c. Instructions on choice between manslaughter and murder. The jury were instructed that if they found the defendant guilty they should return a verdict of guilty in the highest degree proven beyond a reasonable doubt by the Commonwealth. Such an instruction was specifically approved by this court in Commonwealth v. Dickerson, 372 Mass. 783 , 797 (1977). The defendant's claim of error is groundless.

d. Self-defense. The defendant claims that "[t]he jury were not adequately instructed in the charge on the elements of self defense as to the concept of provocation." This is a somewhat surprising argument since elsewhere in his brief the defendant objects to the prosecution's reference to self-defense in closing argument, saying that "[t]he defendant's position at all times was that he did not shoot Kidd." In any case, the defendant makes no argument and cites no authority in support of his claim of error. We have reviewed the instruction on self-defense and find no error. The language used to explain that the Commonwealth must prove beyond a reasonable doubt that the defendant did not act in self-defense has been approved by our cases. Commonwealth v. Fluker, 377 Mass. 123 , 130 n.4 (1979). Commonwealth v. Rodriguez, 370 Mass. 684 , 692 n.10 (1976).

We feel compelled to emphasize that no objection to the charges on burden of proof, manslaughter, or self-defense was made at trial. The defendant makes no claim that changes in the law after his case went to the jury excuse his failure to object. "His arguments are afterthoughts . . . ."

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Commonwealth v. Starling, 382 Mass. 423 , 427 (1981). While we have nonetheless reviewed these sketchy claims under G. L. c. 278, 33E, we reiterate that Section 33E review is not intended "to afford an opportunity, from the vantage point of hindsight, to comb the trial record for interesting questions which could have been, but in fact were not, raised at the trial, or to attempt to convert the consequences of unsuccessful trial tactics and strategy into alleged errors by the judge." Commonwealth v. Johnson, 374 Mass. 453 , 465 (1978).

9. G. L. c. 278, Section 33E.

We have reviewed the entire case on the law and the evidence and find no occasion to exercise our power under G. L. c. 278, Section 33E, to order a new trial or reduce the degree of guilt.

Judgment affirmed.


FOOTNOTES

[Note 1] Although the conviction involved was for murder in the second degree, we review pursuant to G. L. c. 278, Section 33E, since the crime occurred before that statute was limited to convictions for murder in the first degree. See Commonwealth v. Davis, 380 Mass. 1 , 16-17 (1980).

[Note 2] At the time the trial judge denied the defendant's substitute motion to suppress physical evidence and inculpatory statements, he said that he intended to make findings of fact on the issues presented by the motion. These findings, however, were never made.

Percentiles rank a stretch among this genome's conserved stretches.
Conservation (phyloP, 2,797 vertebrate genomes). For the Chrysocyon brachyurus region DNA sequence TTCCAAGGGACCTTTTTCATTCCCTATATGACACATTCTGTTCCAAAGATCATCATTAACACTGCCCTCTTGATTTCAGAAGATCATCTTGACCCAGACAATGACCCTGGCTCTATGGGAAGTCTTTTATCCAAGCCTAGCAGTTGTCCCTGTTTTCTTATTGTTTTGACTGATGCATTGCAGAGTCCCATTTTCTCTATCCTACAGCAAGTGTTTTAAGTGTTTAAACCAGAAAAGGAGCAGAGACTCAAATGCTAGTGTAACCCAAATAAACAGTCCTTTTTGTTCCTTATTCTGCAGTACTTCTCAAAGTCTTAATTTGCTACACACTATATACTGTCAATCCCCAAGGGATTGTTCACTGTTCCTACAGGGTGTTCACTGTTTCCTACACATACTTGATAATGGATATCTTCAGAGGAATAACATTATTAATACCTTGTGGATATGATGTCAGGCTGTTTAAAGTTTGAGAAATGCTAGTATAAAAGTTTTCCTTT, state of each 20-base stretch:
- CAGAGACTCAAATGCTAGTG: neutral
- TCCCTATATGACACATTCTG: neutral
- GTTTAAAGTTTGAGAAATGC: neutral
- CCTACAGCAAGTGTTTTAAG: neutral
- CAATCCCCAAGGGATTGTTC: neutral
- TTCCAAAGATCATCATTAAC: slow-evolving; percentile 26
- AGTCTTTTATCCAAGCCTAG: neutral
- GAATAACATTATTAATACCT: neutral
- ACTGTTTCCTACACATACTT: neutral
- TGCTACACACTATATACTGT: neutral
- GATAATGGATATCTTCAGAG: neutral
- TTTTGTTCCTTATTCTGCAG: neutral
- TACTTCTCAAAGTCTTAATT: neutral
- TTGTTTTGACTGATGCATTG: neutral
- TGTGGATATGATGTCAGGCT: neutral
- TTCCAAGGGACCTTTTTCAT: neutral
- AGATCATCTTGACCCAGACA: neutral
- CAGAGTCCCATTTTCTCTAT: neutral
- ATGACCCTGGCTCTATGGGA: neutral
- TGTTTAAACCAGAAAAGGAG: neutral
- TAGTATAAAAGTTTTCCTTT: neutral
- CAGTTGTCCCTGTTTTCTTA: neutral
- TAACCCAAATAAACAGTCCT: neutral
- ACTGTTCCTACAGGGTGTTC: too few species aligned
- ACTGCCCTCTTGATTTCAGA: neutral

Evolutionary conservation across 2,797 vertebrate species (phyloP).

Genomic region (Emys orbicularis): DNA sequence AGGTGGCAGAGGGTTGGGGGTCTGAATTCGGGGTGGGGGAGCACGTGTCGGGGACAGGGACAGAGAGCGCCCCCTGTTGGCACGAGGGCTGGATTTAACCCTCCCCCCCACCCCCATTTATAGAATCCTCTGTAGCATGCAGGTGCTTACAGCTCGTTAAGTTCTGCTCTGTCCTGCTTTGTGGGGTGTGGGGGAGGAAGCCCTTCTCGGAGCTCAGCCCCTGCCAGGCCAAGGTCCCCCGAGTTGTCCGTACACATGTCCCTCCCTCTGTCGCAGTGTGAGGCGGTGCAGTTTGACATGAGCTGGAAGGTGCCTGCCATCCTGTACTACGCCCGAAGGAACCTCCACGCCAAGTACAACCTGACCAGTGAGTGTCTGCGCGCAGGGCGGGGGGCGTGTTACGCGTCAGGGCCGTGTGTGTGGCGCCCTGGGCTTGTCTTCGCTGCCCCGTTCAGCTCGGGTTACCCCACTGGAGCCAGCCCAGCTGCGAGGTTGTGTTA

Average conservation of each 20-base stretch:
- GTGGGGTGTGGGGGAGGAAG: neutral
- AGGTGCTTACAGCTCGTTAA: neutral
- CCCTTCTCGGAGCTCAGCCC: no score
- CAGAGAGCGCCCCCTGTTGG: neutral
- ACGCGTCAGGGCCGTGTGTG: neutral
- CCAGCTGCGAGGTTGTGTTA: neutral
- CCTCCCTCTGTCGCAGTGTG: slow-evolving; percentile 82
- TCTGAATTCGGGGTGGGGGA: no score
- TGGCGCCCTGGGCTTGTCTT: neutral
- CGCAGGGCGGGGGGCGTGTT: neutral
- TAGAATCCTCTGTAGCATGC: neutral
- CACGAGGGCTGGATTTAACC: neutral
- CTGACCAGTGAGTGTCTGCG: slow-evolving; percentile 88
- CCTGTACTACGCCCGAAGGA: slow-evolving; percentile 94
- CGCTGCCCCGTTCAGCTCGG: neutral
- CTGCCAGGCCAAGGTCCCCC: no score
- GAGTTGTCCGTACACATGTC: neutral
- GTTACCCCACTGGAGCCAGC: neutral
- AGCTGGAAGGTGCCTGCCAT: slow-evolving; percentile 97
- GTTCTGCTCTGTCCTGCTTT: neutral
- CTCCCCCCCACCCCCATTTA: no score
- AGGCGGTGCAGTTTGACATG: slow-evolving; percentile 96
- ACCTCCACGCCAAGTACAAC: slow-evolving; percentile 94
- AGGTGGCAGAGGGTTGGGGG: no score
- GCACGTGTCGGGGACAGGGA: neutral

[Note 3] We have also pointed out that a "stakeout," particularly where it might be a lengthy one, may be much more intrusive than an approach to a suspect's door. Commonwealth v. Boswell, 374 Mass. 263 , 270 (1978). Furthermore, in maintaining an effective stakeout, the police run the risk of attracting notice from passersby who might then be endangered by any violent confrontation that ensued.

[Note 4] Our recent decision in Commonwealth v. Huffman, ante 122 (1982), is not to the contrary. In Huffman police officers had watched occupants of the defendant's apartment bagging a "green herb" from a building across the street and then from the hallway outside the apartment through a partially open door. They entered the apartment and effected an arrest and a seizure of what proved to be marihuana without first obtaining arrest and search warrants. We held that the police entry was not justified by exigent circumstances. However, Huffman involved neither an armed defendant nor a crime of violence. Nor was any evidence presented to show a possibility that the defendant might flee. In short, no risks comparable to those outlined above would have resulted from a delay to obtain warrants in Huffman.

[Note 5] Although the defendant's motion also sought suppression of certain tangible evidence, his arguments in this court relate solely to the admission of his confession.

[Note 6] It appears from the tape of the interview itself that the defendant was eighteen years and nine months old at the time of his arrest.

[Note 7] It is not clear from the defendant's brother's testimony how many calls were made from the station by the brother and his wife and how many were made by the father from his home. Attempts were made to contact several different lawyers.

[Note 8] After Folsom testified that the defendant cut the hoses on one of Alphonse's trucks, the defendant objected and, during the ensuing bench conference, gave as his reasons for objecting that he saw no relevancy or materiality "at this time" and "unless my brother intends to tie it up to this case." The judge noted the objection and defense counsel concluded, "Very well. I'm glad we got that on the record. At least that clears it up and it makes it easier for me as we go along." He did not object specifically to any of the subsequent bad acts evidence.

[Note 9] Defense counsel stated at one point that he would have some "requests outside the usual requests" for charges but the record does not reveal whether the charge on self-defense was one of those he requested.

[Note 10] Under the disciplinary rules of this court (S.J.C. Rule 3:07, DR 7-106 (C) (4), 382 Mass. 787 [1981], previously appearing at 359 Mass. 821 [1971]) a lawyer shall not "[a]ssert his personal opinion . . . as to the credibility of a witness . . . ."

[Note 11] Apparently a bench warrant was required to compel Santiano to testify. The jury were not aware of this fact.